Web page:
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locking macro is 2x slower than synchronized block of Java, although what the locking macro do is simply generating monitorenter and monitorexit opcodes.

This problem is able to be solved by using synchronized block of Java instead of generating monitorenter and monitorexit directly.

Thread in dev mailing-list is: https://groups.google.com/forum/#!topic/clojure-dev/dJZtRsfikXU

Related to

CLJ-1472 have relationship to this ticket. The purpose of CLJ-1472 is different than this ticket, but changes needed for solving each problem are same. So the contents of patches of both tickets almost are same.


I made 2 sample programs for verifying this problem, on which I make many threads and updating a Map from the threads for making highly race-conditional situation occurred artifically.

In Java sample, I use simply Thread and synchronized block on a HashMap.

In Clojure sample, I made 2 samples.
In 1st sample, I used atom for holding an associative (Map) and used swap! and assoc for updating the associative.
In 2nd sample, I used volatile! for holding an java.util.HashMap and used locking on the volatile reference before updating the HashMap.

Java Sample:

Clojure Sample:

The way to run programs is described on the pages above.

Results on my machine (macos 10.13.1, Java 1.8.0_144, 3.1 GHz Intel Core i5, Clojure 1.9.0):

A. Java sample: 6,006ms
B. Clojure - atom with associative: 18,984ms
C. Clojure - locking on a HashMap: 15,883ms

B (Atom and swap! of Clojure) is slower than the java one, but I can understand why it is. Updating an associative creates a new object. Of cause it uses PersistentMap, so it should have better performance than creating a new copy of full Map instance, but it will be slower than updating a simple java.util.Map instance directly (like Java sample do). And swap! might retry the updating action repeatedly. So this result is understandable for me.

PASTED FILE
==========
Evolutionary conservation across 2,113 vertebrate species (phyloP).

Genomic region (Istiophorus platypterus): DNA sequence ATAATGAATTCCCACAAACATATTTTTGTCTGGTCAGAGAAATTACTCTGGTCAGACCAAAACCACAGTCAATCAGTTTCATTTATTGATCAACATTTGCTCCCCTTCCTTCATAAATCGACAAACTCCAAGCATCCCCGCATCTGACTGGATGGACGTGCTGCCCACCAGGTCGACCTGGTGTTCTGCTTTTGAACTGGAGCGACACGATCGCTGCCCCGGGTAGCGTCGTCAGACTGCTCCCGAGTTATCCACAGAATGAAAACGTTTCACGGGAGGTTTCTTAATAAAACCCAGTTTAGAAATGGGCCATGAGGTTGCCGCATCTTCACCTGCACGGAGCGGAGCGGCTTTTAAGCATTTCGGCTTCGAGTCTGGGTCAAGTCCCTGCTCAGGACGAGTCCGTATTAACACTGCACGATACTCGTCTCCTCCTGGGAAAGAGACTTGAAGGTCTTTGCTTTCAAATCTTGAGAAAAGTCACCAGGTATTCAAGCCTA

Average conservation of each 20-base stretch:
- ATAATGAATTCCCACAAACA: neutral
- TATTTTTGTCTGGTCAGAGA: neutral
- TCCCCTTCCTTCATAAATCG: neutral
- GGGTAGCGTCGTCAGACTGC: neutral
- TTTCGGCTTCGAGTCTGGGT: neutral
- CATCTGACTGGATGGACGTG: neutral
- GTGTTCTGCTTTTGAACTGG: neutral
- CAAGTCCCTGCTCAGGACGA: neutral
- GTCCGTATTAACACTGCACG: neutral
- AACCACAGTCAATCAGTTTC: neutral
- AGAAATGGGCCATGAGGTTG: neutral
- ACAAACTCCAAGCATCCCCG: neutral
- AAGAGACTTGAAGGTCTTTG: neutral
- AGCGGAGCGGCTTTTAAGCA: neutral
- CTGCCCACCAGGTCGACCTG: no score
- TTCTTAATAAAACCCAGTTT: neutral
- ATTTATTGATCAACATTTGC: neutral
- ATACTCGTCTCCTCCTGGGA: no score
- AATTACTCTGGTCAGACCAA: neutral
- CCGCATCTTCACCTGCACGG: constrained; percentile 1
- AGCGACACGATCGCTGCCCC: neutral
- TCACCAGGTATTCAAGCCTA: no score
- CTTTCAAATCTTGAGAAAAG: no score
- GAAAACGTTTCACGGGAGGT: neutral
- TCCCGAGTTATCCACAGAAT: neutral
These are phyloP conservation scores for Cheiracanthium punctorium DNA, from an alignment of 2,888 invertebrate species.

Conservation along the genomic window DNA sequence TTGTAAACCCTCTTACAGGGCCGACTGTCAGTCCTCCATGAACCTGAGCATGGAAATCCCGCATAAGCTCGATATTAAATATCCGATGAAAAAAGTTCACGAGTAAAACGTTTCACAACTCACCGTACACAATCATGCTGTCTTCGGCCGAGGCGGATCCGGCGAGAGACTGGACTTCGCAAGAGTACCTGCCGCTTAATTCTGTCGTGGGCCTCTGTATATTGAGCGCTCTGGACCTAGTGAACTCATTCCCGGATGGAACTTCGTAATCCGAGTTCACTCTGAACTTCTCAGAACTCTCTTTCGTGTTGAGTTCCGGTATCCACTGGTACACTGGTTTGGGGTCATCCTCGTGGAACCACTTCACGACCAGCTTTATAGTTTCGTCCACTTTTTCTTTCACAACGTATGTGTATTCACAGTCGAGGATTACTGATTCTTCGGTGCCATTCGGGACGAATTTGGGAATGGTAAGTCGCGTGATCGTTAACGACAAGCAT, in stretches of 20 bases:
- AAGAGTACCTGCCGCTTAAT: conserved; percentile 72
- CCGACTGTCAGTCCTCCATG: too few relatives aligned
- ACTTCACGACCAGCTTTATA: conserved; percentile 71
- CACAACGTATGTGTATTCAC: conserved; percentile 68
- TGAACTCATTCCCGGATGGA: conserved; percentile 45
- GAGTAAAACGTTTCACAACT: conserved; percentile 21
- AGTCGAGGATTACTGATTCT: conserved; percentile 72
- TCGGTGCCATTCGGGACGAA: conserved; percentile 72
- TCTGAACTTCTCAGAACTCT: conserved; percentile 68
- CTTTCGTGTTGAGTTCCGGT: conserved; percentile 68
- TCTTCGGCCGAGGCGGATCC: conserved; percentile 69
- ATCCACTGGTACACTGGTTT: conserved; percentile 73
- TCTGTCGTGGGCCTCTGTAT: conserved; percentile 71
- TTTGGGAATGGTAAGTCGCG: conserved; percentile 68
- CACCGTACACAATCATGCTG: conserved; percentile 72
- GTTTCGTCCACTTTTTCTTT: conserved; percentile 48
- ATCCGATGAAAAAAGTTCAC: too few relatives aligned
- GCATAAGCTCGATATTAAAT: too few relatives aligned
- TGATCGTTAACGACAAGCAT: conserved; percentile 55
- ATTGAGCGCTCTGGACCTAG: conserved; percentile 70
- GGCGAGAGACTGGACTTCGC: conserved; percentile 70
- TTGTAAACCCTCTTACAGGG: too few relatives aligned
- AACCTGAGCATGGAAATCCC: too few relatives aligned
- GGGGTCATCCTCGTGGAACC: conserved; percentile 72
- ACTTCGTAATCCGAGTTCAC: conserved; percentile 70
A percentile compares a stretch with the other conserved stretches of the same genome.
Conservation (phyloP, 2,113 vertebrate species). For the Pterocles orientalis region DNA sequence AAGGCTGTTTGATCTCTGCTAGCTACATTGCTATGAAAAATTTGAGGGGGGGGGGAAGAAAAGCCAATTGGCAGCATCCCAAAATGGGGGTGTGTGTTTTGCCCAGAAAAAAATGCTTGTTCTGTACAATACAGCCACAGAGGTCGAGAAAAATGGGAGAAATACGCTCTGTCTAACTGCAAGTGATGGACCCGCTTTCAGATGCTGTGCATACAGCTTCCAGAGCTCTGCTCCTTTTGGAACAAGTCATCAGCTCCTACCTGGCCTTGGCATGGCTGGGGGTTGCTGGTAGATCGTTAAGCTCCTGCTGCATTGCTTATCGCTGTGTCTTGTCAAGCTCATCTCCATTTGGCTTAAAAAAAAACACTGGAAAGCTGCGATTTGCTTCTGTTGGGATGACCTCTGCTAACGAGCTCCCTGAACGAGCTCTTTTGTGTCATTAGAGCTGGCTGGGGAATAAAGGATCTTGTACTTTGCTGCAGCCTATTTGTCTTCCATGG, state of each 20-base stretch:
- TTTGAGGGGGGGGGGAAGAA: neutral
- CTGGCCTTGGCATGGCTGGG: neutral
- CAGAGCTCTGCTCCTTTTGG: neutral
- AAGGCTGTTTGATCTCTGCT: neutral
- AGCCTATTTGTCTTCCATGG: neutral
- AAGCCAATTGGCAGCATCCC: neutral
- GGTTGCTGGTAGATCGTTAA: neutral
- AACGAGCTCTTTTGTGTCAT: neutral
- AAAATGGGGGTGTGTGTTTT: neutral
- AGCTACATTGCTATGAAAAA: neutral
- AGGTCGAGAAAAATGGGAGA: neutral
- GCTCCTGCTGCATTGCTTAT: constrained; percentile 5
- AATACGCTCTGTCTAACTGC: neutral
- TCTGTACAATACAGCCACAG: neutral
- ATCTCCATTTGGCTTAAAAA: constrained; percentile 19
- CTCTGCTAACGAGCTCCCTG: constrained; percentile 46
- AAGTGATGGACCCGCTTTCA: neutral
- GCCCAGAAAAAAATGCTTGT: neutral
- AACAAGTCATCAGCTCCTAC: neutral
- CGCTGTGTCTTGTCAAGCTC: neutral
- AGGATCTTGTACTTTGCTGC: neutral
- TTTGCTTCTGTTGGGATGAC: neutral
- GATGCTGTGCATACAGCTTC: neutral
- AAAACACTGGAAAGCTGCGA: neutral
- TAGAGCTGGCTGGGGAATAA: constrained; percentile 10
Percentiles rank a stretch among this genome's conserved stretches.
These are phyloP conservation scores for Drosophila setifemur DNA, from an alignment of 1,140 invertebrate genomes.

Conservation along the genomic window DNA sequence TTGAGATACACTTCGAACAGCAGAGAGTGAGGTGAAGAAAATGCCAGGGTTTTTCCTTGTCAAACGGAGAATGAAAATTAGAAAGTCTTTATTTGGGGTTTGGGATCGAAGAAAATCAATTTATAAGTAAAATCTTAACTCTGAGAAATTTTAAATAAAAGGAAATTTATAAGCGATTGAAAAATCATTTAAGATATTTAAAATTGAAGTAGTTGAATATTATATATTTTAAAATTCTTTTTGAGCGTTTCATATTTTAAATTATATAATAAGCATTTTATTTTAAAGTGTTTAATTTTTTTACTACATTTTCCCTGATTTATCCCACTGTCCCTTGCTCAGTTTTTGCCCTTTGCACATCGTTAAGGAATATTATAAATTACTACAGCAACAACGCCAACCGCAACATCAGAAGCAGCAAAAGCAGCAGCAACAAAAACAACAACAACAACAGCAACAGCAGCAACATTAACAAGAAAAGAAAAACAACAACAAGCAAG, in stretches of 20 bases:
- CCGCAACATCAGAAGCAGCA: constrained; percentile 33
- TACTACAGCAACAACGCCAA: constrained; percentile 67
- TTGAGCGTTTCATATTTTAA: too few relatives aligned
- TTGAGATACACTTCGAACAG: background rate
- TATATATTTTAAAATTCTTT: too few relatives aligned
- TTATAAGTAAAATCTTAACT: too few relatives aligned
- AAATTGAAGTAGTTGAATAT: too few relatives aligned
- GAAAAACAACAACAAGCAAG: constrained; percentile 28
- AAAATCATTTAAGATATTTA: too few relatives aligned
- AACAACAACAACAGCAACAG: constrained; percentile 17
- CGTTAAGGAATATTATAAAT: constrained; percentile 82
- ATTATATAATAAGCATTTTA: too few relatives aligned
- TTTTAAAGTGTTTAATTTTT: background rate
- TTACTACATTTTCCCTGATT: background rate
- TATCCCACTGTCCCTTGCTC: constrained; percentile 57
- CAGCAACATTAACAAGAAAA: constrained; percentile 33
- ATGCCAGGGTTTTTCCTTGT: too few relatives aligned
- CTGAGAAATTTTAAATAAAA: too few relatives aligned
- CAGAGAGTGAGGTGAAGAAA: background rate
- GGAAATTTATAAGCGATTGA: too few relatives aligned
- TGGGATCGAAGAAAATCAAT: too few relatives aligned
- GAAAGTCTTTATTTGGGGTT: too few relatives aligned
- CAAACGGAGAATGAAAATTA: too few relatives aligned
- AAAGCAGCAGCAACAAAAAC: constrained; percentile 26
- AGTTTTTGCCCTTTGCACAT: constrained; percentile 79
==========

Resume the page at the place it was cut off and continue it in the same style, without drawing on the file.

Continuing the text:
But I think the result of C (locking on a HashMap) (15,883ms) is TOO SLOW.

locking macro is just generating monitorenter and monitorexit directly, it nearly is same with what synchronized block do, so the result must be near from the result of Java sample (6,006ms).


I suspect that the generated bytecodes of locking will not be same with what synchronized generates.
Ticket CLJ-1472 also leads my suspicion. This ticket indicates that the bytecodes locking generates is not same with what JDK generates.

My suspicion: locking will generate different bytecodes and Java Runtime can not optimize the generated bytecodes well.
Instead of generating opcodes directly, if the locking macro wraps a macro-body into a Fn and just calls a java method which invoke the supplied Fn in a synchronized block, Runtime might optimize the code well ?

I made a such patch on locking macro (attached on this ticket) and tried a sample C again with the patched clojure:

THE RESULT WAS: 6,988ms !


the current implimentation of locking macro have a performance problem. the bytecode locking macro generates will not be optimized well on Java Runtime. so the performance is 2x slower than synchronized block of Java.

A patch attached on this ticket can solve this problem.

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Reference: https://clojure.atlassian.net/browse/CLJ-2285 (reported by tyano)